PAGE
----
13. I don’t get this, I charge at home with level 1 charging and it has never been an issue. I believe that for the vast majority of potential EV buyers this would absolutely be the case for them as well. A small percentage of people may need to charge outside the home, but I don’t see how that is a mystery for those buyers! If you have reliable power at home, a relatively modest commute and can park your car overnight by that outlet. It’s just not a problem. In the three years I have owned a fully electric car, the number of times I have used a public charger has been exactly ZERO.

  14. Why are we even having this dilemma in the US? Chia builds 1000 EV charging stations per day. America is just lazy and drags their feet with legislation and funding. Oh well, wanna continue fighting against progressive changes? Then sit back and watch “the greatest country on Earth” fall to the way side as other industrialized countries eat out lunch.🙄

  15. 1:15, Tesla's wall connector actually only cost $500 (a 30% federal tax credit is also available in the US) and charges 44 miles per hour; full charge overnight

  16. they really need to start making their cars with same charger plug,otherwise public chargers always will face this problem, when ever a new car comes out, new plug type will make most of older chargers useless and i am sure people who bought the car, won't know until they realize its hard to find plug type for their car, you can say ''oh then just carry a converter plug with you''
    that will be cost a lot before you even able to charge the car, car industry need to realize EV car's must share same plug type, they are not phones, otherwise it will just keep making problems all over again

  17. Yeah, we are at the beginning and without no STANDARD connectors but has allowance on proprietary connector creation is just an artificial scarcity (wrong scarcity, only good to get rich by unethical means) creation to DRIVE business to a few who has the means and resources like Tesla.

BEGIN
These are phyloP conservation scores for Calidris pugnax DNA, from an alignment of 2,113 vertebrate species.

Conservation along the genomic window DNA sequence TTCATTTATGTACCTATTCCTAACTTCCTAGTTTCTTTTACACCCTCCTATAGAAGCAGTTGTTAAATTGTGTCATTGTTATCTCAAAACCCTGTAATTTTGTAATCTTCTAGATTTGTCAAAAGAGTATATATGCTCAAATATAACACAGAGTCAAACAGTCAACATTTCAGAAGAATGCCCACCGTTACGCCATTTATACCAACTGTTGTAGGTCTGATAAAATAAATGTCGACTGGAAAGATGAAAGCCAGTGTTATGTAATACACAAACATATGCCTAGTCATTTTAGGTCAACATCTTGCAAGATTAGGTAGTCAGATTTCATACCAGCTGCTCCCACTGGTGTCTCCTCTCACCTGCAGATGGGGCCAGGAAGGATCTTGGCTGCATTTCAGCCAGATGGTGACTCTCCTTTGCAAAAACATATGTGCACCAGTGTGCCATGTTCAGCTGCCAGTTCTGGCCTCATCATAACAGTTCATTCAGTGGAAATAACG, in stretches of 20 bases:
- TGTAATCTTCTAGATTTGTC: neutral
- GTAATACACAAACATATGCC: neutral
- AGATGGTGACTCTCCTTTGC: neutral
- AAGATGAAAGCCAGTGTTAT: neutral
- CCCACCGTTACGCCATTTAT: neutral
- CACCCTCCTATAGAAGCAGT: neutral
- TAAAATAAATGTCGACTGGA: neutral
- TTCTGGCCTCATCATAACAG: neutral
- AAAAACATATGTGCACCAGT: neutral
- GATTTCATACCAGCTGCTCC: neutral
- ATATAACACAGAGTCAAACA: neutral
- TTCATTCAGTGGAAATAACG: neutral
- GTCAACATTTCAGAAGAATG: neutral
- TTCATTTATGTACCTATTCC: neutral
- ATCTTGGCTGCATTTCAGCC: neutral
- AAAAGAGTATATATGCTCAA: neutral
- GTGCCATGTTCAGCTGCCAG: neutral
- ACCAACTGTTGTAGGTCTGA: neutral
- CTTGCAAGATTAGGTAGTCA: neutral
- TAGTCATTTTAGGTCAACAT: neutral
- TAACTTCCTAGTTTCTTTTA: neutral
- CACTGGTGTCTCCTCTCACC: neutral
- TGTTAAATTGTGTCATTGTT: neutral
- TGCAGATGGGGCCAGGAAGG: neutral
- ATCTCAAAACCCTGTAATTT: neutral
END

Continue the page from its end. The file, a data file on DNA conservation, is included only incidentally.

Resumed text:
There is a reason why the wall plug connectors are not soo diverse and the same should happen in the charging plug/connector plus the charging stations designs too.

  18. Most Tesla owners don’t worry about charging as they typically have level 2 home charging solutions. You’re overstating the cost of level 2 charger installation.

  19. The EV Industry should use Firefox browser.Hope Mozilla gets into the game , they are the best choice. Tesla and Space X should support them. Standards in Chargers should use Firefox , it's the logical choice.

  20. What a great piece of terrible reporting. Fails to mention the rate at which charging stations are opening. Fails to state the cost savings of owning an electric car.

  21. Yeah until there is a universal charging plug for any level of charge why bother fighting that nightmare as a consumer. Most consumers don’t have the time or patience to fight thru the mismatch in plugs and time to charge until that is sorted out the vast majority of us will not switch

  22. Until EVs are as overall hassle-free as my ICE vehicles, I'll keep driving my old cars. I could easily buy an EV if I wanted to, but: "Is an EV better?". Not with the current technology. I need 350+ miles of range, in sub-freezing weather, with no requirements that I need to meticulously plan my stops at certain locales or charge for lengthy periods of time. In my fairly wealthy suburb of 65k+, there aren't many EVs, probably about the 2-3%, like the overall US market. The Tesla people are all the "look at me" types, definitely not the "getting by" types.

  23. They didn't trust Dementia Joe to drive the vehicle. They put the real driver in the passenger seat – notice the other steering wheel?

    Just like his administration: a total fraud.

  24. Eventually self driving cars will solve a lot of these problems. We will then move to a transportation as a service model, and Evs will rotate in and out of service and charge back at their home base

  25. Even with 20 mins charging time, it’s still much longer than pumping gas especially if you’re on road trip or just on the go. As of right now, daily drive an ev is pretty much feasible only to homeowners with garage